Home Detroit Press Releases 2011 Walter Ralph Mabry Pleads Guilty to Taking Kickbacks While Boss of the Michigan Carpenters Union

Walter Ralph Mabry Pleads Guilty to Taking Kickbacks While Boss of the Michigan Carpenters Union

U.S. Attorney’s Office May 16, 2011
  • Eastern District of Michigan (313) 226-9100

Walter Ralph Mabry, the former leader of the 20,000-member Michigan Regional Council of Carpenters union, pleaded guilty today to taking kickbacks in connection with Mabry’s position as head of the union and chairman of the board of trustees of the Carpenters’ Pension Trust Fund, United States Attorney Barbara McQuade announced today.

McQuade was joined in the announcement by FBI Special Agent in Charge Andrew Arena; James Vandenberg, the Special Agent in Charge of the Department of Labor, Office of Investigations-Office of Labor Racketeering and Fraud Investigations; and Paul C. Baumann, Cincinnati Regional Director, Department of Labor Employee Benefits Security Administration.

During a hearing this morning before United States District Judge Arthur Tarnow, Mabry admitted that he accepted between $5,000 and $10,000 in hotel and entertainment expenses from Joseph Roxlyn Jewett and John Orecchio between April 2004 and September 2006. Orecchio was an executive at AA Capital Partners, an investment manager for the Carpenters’ Pension Trust Fund, and Jewett was a consultant hired by AA Capital in connection with a $70 million investment by the pension fund in the construction of a Hard Rock gambling casino in Biloxi, Mississippi. Pursuant to the terms of the parties’ plea agreement, at the time of the sentencing hearing in this case, Judge Tarnow will decide if Mabry also agreed to take $266,000 from Orecchio and Jewett as an additional kickback because of Mabry’s decisions relating to the casino investment by the Carpenters’ Pension Trust Fund. If Judge Tarnow decides that Mabry accepted this additional kickback, then Mabry would face the possibility of a longer prison sentence.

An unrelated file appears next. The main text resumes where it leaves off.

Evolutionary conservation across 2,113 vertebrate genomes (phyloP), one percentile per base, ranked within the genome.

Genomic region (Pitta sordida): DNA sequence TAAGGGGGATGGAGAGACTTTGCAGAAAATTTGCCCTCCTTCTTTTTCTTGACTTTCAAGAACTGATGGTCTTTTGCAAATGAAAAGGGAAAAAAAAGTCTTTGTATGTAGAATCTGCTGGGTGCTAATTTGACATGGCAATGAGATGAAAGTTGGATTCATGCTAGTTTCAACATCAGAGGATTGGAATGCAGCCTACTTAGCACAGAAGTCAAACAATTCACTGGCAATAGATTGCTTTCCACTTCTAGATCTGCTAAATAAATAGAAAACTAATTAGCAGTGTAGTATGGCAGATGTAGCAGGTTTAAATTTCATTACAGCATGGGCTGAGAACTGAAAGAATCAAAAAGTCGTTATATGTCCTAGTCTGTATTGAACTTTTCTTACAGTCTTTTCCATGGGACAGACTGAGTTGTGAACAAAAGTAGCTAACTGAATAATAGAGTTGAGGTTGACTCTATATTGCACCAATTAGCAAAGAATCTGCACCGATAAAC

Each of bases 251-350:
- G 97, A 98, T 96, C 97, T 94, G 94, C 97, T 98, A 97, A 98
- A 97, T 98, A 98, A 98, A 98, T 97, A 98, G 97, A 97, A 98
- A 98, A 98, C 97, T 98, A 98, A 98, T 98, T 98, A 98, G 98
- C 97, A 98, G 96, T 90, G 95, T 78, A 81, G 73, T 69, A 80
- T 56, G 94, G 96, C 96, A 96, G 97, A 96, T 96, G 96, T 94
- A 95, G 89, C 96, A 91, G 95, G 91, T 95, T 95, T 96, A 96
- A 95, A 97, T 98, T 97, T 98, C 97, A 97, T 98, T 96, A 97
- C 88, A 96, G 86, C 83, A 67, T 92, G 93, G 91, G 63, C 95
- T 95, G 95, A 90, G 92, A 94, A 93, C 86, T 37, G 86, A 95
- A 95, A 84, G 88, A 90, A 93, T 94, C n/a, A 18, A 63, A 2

The charges against Mabry were set forth in a criminal information that was unsealed before the plea hearing.

On January 11, 2010, Jewett was convicted in the Eastern District of Michigan of promising to give a $266,000 kickback to Mabry because Mabry caused Orecchio to hire Jewett as a consultant on the gambling casino investment. In a separate case in the United States District Court in the Northern District of Illinois, Orecchio was convicted in February 2010 of embezzling $24 million from the Carpenters’ Pension Trust Fund and other union pension funds.

Based on his guilty plea and felony conviction for taking kickbacks in connection with his fiduciary duties with a union pension plan, Mabry is facing a maximum of three years in prison and a fine of up to $250,000.

“We will pursue corruption whether it occurs in city hall, public schools, federal agencies, or labor unions,” United States Attorney McQuade said. “When labor leaders abuse their positions for personal gain, they rob the working men and women they were entrusted to represent. We hope these charges will deter others from abusing their positions.”

Andrew Arena, Special Agent in Charge, Federal Bureau of Investigation said, “Embezzling union resources and accepting kickbacks systematically robs union monetary assets and decreases benefits to all members. The FBI will continue to aggressively investigate these cases with our law enforcement partners.”

James Vanderberg, Special Agent in Charge for the Chicago Regional Office of the U.S. Department of Labor, Office of Inspector General, said: “Pension-related kickback schemes orchestrated by union officials to exploit affiliated benefit plans compromise the retirement of hardworking men and women. This office will work aggressively with our law enforcement partners to investigate crimes that undermine the financial well being of all union pension funds.”

Paul C. Baumann, Cincinnati Regional Director, Department of Labor Employee Benefits Security Administration, said, “The Employee Benefits Security Administration is committed to vigorously enforcing the law to ensure that employee benefit plan officials do not engage in secret deals and accept illegal kickbacks which influence their decisions with respect to the benefit plans and jeopardize the retirement security of the participants and beneficiaries.”

The case was investigated by agents of the Federal Bureau of Investigation; the Department of Labor, Office of Inspector General-Office of Labor Racketeering and Fraud Investigations; and the Employee Benefits Security Administration. It is being prosecuted by Assistant United States Attorney David A. Gardey.